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Bringing STEM Education to Students Worldwide: Dr. Christine Cunningham on TeacherCast

Posted by YES Staff on Thursday, June 20, 2024

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YES and EiE Founding Director speaks on podcast about the Museum of Science’s STEM education efforts.  

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Dr. Christine Cunningham. Credit: Courtesy of J. Bradbury of TeacherCast.

Last week, Dr. Christine Cunningham was the featured guest on the educator-focused podcast, TeacherCast. Hosted by Jeff Bradbury, episode 26 focused on how the Museum of Science, Boston and its PK-12 division were fulfilling a broader mission to equip and inspire everyone to use science for the global good through its STEM (science, technology, engineering, and mathematics) educational offerings. For the Museum’s PK-12 division, that mission includes introducing engineering to students and the teachers who educate them.

“Traditionally, engineering has been seen as an elite subject for the super smart,” said Dr. Cunningham. The Founding Director of YES (Youth Engineering Solutions) and EiE (Engineering is Elementary) added: “We believe that every child has something they can contribute to shaping the world that they live in.”

STEM for Everyone

To tap into those talents and share STEM with everyone, the PK-12 team recently made all its curricula available for free to download on its website. The award-winning curricula was designed to maximize student involvement.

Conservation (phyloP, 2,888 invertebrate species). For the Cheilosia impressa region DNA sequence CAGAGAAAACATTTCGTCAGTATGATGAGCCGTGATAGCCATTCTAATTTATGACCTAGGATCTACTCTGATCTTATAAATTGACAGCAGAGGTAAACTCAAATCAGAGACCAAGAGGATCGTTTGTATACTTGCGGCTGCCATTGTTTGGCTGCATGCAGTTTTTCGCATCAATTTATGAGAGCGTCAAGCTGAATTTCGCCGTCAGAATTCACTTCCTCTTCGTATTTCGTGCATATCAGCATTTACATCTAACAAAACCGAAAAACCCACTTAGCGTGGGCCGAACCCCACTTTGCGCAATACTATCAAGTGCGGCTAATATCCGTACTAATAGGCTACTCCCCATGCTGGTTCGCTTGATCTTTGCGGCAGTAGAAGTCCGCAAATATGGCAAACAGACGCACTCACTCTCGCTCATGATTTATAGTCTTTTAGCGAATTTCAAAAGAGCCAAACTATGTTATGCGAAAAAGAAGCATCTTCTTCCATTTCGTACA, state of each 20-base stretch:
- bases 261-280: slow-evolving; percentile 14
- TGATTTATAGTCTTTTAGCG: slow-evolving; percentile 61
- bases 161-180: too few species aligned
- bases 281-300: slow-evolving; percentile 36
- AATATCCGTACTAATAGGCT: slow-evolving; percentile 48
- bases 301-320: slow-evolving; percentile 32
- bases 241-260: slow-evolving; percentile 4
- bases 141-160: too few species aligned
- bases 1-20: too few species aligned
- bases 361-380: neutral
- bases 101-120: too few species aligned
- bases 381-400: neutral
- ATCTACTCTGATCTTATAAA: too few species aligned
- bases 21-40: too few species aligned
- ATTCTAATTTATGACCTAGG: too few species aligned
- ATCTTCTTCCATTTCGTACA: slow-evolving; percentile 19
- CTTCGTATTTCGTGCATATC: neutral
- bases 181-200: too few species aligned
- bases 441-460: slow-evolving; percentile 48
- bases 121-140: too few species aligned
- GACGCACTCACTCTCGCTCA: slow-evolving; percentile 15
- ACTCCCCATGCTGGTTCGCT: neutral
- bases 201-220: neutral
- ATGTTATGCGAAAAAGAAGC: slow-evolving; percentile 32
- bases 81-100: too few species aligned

“We’ve got various context-setting elements that align with the units that make them more relevant to children,” Dr. Cunningham explained. “Depending on their age level, the students might read a short story, they may look at comics, there are some videos…” Ultimately, the real action takes place in each unit’s engineering design challenge. Continued Dr. Cunningham: “These are very hands-on activities—we believe children should be doing engineering, not [just] reading about it.”


A student builds an eco-friendly slipper. Credit: E. Workman.

Sliding in as one of Dr. Cunningham’s favorite units? “At the middle school level, my favorite unit right now is one that focuses on what we call ‘Eco-friendly Slippers,’” she said. “It’s a unit that’s grounded in the science of forces. In this case, [students are] trying to think about how they can design first the sole of a slipper that has enough traction that it’s safe, but not too much traction so it’s unsafe.”

Middle school units are just one type of curricula on offer. YES and EiE units also include challenges for elementary students and preschoolers. Other opportunities for students include engineering fans, night lights, bandages, and earthquake-resistant buildings. Uniting all these is a focus on the common problem-solving approach engineers use.  

Educating Teachers to Educate Students

A vital part of the PK-12 division’s mission is working with teachers and STEM specialists to help them bolster their comfort and skills in teaching engineering concepts.

“We recognize that curricular materials are important, but they’re not the only thing that can support teachers in classrooms,” Dr. Cunningham said. “We know that [for] educators… often, engineering is a brand-new discipline. They may never have experienced it themselves in school—I certainly did not. They may not really know what it is, or ‘How do I best teach it?’, or ‘How do I best teach it so that all kids in my class are successful?’ We really try to support them in a variety of different ways.”